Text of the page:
Washtenaw Community College-In the Beginning

Published In:
Ypsilanti Gleanings, Spring 2008,
Spring 2008
Original Images:




Author: Guy Hower

I was very fortunate to be one of the first employees at Washtenaw Community College and I thought I would share some of the experiences I remember from those first few months. In 1965 a proposal was presented to the voters of Washtenaw County to approve a new Community College and pay for it with a property tax levied on all property owners in the county. The proposal was approved and later that year an election was held and seven people were elected to form the first Board of Trustees. The Board purchased a 240 acre piece of land on Huron River Drive right across from St. Joseph Hospital as the future site for the new college. Since buildings could not be built immediately, and the Board wanted to start the college by September of 1966 this meant that other temporary facilities were needed. Many other things needed to be accomplished if a group of students were to be selected and enrolled in a little over five months.

WCC main classroom from 1966 to 1968. The facility was built in 1943 as an elementary school (Foster School) for children of workers at the Bomber Plant at Willow Run Airport.

I was hired and started to work at WCC on April 6, 1966 as a counselor. I was the first counselor hired by David Pollack, who had been hired as the Dean of Students. The College was being operated out of a building at 205 Huron in downtown Ann Arbor. Housed in this building were a few top administrators who had determined that the College would start with both two-year occupational programs as well as typical college course-work that would be offered to freshman and sophomore students who could then transfer the credit to four year universities. Courses offered included English, Literature, World History, American History, Psychology, Sociology, Humanities, Physics, Chemistry, Biology and many others.

“I remember my first day at the college. With great anticipation I, and another faculty members who also had just been hired, went out to see our new facilities…When we arrived the building was boarded up but we found a door in the rear that was ajar. We pushed it open and saw rats scurry for cover.”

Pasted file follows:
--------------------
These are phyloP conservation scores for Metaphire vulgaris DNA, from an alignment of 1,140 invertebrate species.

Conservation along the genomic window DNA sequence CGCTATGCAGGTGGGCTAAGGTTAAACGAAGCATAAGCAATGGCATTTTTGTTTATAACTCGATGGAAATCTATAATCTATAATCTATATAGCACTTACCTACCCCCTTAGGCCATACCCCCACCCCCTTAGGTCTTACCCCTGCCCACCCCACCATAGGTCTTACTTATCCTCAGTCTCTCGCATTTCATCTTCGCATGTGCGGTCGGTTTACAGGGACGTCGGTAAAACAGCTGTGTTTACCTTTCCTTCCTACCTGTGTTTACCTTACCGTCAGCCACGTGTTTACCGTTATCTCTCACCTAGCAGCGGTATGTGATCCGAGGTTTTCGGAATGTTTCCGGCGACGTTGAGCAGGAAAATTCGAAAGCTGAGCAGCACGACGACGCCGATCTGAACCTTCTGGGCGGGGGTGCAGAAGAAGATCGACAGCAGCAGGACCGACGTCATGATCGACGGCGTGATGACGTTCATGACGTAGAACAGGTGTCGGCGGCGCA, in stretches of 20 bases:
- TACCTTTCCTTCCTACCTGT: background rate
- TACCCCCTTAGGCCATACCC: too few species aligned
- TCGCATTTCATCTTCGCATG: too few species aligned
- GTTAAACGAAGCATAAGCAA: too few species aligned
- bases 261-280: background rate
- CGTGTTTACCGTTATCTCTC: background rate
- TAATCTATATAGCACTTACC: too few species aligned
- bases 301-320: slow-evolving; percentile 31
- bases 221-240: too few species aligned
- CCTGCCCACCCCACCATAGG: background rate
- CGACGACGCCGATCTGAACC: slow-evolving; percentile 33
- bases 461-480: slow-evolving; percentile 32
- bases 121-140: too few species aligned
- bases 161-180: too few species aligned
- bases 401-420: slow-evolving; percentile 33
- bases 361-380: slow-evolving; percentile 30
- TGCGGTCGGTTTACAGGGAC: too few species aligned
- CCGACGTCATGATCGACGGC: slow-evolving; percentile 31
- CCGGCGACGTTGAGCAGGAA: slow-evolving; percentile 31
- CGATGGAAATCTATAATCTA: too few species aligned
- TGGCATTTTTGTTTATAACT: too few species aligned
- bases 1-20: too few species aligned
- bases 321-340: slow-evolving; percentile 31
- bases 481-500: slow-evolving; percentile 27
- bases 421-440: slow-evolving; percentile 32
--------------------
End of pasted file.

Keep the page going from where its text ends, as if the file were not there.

They also approved occupation programs in Auto Mechanics, Auto Body Repair, Welding, Numerical Control, Data Processing, Metallurgy, Sales, Accounting, Business Management, and Secretary Courses. Many challenges existed including the fact there were no facilities where the classes could take place, no textbooks for the various courses, no equipment for laboratory activities, and no classroom furniture for students or teachers. Finally, the most critical problem facing the Board was the lack of faculty to teach the vast number of courses being suggested.

The first order of business was to locate facilities. The College purchased a number of buildings in Willow Run on Clark road and on Midway Street. These buildings included an elementary school building which had not been used for two years and was renamed. Also purchased was a condemned bowling alley which also had not been used in over a year. The Saint Alexis Church building was also purchased along with other associated buildings used by members and staff of Saint Alexis. Another building purchased had served many different businesses over the previous few years, most recently as a butcher shop. Quonset huts, which also had not been used in years, were also purchased as well as a building located on Carpenter Road just south of Michigan Avenue. That is where the automotive and welding courses would be offered. Renovations started immediately at these facilities since classes would start in less than four months.

The former St. Alexis Church and Parish Hall was used for registration, data processing and maintenance for the WCC Willow Run campus.

This former parochial school was used for classrooms and as a “Children's Center” for children of students and WCC employees.

The Board started hiring faculty immediately. The individuals hired were challenged to develop a syllabus for the courses they would teach. They were also asked to select a text book for each of the courses. Desks and chairs were purchased and equipment requirements for laboratory classes were determined and the appropriate equipment purchased. A catalogue of courses was written and published even though we did not have faculty to teach many of the courses. An admission application had to be printed and ads were placed in local papers urging interested people to apply for admission. Acceptance letters were sent to students and they were instructed to make an appointment with a counselor so they could choose the courses they were going to take.